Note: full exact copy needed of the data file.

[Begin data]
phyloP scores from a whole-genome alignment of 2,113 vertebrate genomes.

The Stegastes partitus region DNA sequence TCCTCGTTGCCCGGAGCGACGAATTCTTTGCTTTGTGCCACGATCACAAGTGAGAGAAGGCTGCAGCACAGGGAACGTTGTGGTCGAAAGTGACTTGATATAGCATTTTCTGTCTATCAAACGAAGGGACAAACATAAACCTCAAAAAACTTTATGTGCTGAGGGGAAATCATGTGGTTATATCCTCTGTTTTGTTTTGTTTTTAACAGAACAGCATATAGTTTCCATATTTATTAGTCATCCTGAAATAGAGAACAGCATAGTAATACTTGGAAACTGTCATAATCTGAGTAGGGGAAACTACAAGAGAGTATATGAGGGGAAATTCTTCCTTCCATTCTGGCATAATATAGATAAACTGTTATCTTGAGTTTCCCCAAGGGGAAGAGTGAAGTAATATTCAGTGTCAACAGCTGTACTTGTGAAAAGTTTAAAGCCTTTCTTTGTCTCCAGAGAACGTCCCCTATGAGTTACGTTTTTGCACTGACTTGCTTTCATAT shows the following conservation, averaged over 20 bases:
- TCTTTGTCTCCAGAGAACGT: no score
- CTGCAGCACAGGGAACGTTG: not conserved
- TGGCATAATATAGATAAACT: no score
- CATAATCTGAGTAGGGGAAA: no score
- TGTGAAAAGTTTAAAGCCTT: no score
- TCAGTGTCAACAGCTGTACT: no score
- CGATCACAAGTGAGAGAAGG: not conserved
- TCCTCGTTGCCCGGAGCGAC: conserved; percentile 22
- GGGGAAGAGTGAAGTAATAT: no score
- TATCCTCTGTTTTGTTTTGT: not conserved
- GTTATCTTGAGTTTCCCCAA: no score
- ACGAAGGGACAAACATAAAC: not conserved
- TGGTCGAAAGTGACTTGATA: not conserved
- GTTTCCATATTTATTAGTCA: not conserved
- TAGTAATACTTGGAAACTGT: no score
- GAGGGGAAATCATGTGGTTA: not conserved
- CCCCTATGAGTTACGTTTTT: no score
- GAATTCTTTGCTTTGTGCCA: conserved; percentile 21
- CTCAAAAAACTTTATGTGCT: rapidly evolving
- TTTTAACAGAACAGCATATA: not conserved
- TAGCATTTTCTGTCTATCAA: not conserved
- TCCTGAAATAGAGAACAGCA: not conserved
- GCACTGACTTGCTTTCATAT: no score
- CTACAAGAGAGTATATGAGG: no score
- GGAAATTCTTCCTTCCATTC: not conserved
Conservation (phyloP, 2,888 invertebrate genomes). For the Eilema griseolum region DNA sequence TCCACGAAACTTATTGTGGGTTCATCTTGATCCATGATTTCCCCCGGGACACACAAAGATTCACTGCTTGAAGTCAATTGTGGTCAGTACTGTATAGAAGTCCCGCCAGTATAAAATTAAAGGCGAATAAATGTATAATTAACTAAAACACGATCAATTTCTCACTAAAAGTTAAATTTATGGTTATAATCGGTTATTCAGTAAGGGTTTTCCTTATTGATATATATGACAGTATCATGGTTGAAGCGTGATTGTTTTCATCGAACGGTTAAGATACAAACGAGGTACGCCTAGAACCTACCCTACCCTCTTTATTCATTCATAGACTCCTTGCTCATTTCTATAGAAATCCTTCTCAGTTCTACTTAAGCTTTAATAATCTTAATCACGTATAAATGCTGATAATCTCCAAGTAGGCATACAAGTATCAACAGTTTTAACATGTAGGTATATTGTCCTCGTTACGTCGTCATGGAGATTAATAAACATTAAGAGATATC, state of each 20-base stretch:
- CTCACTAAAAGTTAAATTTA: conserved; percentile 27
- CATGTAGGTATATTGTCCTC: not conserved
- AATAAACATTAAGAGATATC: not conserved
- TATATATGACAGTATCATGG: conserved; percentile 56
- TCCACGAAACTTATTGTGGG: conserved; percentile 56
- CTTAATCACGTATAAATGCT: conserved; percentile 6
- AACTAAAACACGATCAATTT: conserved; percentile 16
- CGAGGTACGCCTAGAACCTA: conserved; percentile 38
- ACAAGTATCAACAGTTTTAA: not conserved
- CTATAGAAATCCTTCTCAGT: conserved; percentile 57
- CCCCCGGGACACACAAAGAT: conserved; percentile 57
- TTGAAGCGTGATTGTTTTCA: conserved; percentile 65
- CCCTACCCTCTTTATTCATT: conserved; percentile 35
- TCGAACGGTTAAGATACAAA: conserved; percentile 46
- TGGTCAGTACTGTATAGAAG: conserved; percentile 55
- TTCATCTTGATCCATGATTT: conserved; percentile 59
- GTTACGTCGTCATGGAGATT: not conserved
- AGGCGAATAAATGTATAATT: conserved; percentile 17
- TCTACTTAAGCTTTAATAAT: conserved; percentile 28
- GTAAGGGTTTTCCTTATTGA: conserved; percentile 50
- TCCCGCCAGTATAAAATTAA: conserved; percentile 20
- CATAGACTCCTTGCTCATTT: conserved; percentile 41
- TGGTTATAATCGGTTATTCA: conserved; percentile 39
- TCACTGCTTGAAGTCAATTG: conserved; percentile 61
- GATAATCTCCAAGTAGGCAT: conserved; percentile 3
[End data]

phyloP scores from a whole-genome alignment of 2,113 vertebrate genomes.

The Stegastes partitus region DNA sequence TCCTCGTTGCCCGGAGCGACGAATTCTTTGCTTTGTGCCACGATCACAAGTGAGAGAAGGCTGCAGCACAGGGAACGTTGTGGTCGAAAGTGACTTGATATAGCATTTTCTGTCTATCAAACGAAGGGACAAACATAAACCTCAAAAAACTTTATGTGCTGAGGGGAAATCATGTGGTTATATCCTCTGTTTTGTTTTGTTTTTAACAGAACAGCATATAGTTTCCATATTTATTAGTCATCCTGAAATAGAGAACAGCATAGTAATACTTGGAAACTGTCATAATCTGAGTAGGGGAAACTACAAGAGAGTATATGAGGGGAAATTCTTCCTTCCATTCTGGCATAATATAGATAAACTGTTATCTTGAGTTTCCCCAAGGGGAAGAGTGAAGTAATATTCAGTGTCAACAGCTGTACTTGTGAAAAGTTTAAAGCCTTTCTTTGTCTCCAGAGAACGTCCCCTATGAGTTACGTTTTTGCACTGACTTGCTTTCATAT shows the following conservation, averaged over 20 bases:
- TCTTTGTCTCCAGAGAACGT: no score
- CTGCAGCACAGGGAACGTTG: not conserved
- TGGCATAATATAGATAAACT: no score
- CATAATCTGAGTAGGGGAAA: no score
- TGTGAAAAGTTTAAAGCCTT: no score
- TCAGTGTCAACAGCTGTACT: no score
- CGATCACAAGTGAGAGAAGG: not conserved
- TCCTCGTTGCCCGGAGCGAC: conserved; percentile 22
- GGGGAAGAGTGAAGTAATAT: no score
- TATCCTCTGTTTTGTTTTGT: not conserved
- GTTATCTTGAGTTTCCCCAA: no score
- ACGAAGGGACAAACATAAAC: not conserved
- TGGTCGAAAGTGACTTGATA: not conserved
- GTTTCCATATTTATTAGTCA: not conserved
- TAGTAATACTTGGAAACTGT: no score
- GAGGGGAAATCATGTGGTTA: not conserved
- CCCCTATGAGTTACGTTTTT: no score
- GAATTCTTTGCTTTGTGCCA: conserved; percentile 21
- CTCAAAAAACTTTATGTGCT: rapidly evolving
- TTTTAACAGAACAGCATATA: not conserved
- TAGCATTTTCTGTCTATCAA: not conserved
- TCCTGAAATAGAGAACAGCA: not conserved
- GCACTGACTTGCTTTCATAT: no score
- CTACAAGAGAGTATATGAGG: no score
- GGAAATTCTTCCTTCCATTC: not conserved
Conservation (phyloP, 2,888 invertebrate genomes). For the Eilema griseolum region DNA sequence TCCACGAAACTTATTGTGGGTTCATCTTGATCCATGATTTCCCCCGGGACACACAAAGATTCACTGCTTGAAGTCAATTGTGGTCAGTACTGTATAGAAGTCCCGCCAGTATAAAATTAAAGGCGAATAAATGTATAATTAACTAAAACACGATCAATTTCTCACTAAAAGTTAAATTTATGGTTATAATCGGTTATTCAGTAAGGGTTTTCCTTATTGATATATATGACAGTATCATGGTTGAAGCGTGATTGTTTTCATCGAACGGTTAAGATACAAACGAGGTACGCCTAGAACCTACCCTACCCTCTTTATTCATTCATAGACTCCTTGCTCATTTCTATAGAAATCCTTCTCAGTTCTACTTAAGCTTTAATAATCTTAATCACGTATAAATGCTGATAATCTCCAAGTAGGCATACAAGTATCAACAGTTTTAACATGTAGGTATATTGTCCTCGTTACGTCGTCATGGAGATTAATAAACATTAAGAGATATC, state of each 20-base stretch:
- CTCACTAAAAGTTAAATTTA: conserved; percentile 27
- CATGTAGGTATATTGTCCTC: not conserved
- AATAAACATTAAGAGATATC: not conserved
- TATATATGACAGTATCATGG: conserved; percentile 56
- TCCACGAAACTTATTGTGGG: conserved; percentile 56
- CTTAATCACGTATAAATGCT: conserved; percentile 6
- AACTAAAACACGATCAATTT: conserved; percentile 16
- CGAGGTACGCCTAGAACCTA: conserved; percentile 38
- ACAAGTATCAACAGTTTTAA: not conserved
- CTATAGAAATCCTTCTCAGT: conserved; percentile 57
- CCCCCGGGACACACAAAGAT: conserved; percentile 57
- TTGAAGCGTGATTGTTTTCA: conserved; percentile 65
- CCCTACCCTCTTTATTCATT: conserved; percentile 35
- TCGAACGGTTAAGATACAAA: conserved; percentile 46
- TGGTCAGTACTGTATAGAAG: conserved; percentile 55
- TTCATCTTGATCCATGATTT: conserved; percentile 59
- GTTACGTCGTCATGGAGATT: not conserved
- AGGCGAATAAATGTATAATT: conserved; percentile 17
- TCTACTTAAGCTTTAATAAT: conserved; percentile 28
- GTAAGGGTTTTCCTTATTGA: conserved; percentile 50
- TCCCGCCAGTATAAAATTAA: conserved; percentile 20
- CATAGACTCCTTGCTCATTT: conserved; percentile 41
- TGGTTATAATCGGTTATTCA: conserved; percentile 39
- TCACTGCTTGAAGTCAATTG: conserved; percentile 61
- GATAATCTCCAAGTAGGCAT: conserved; percentile 3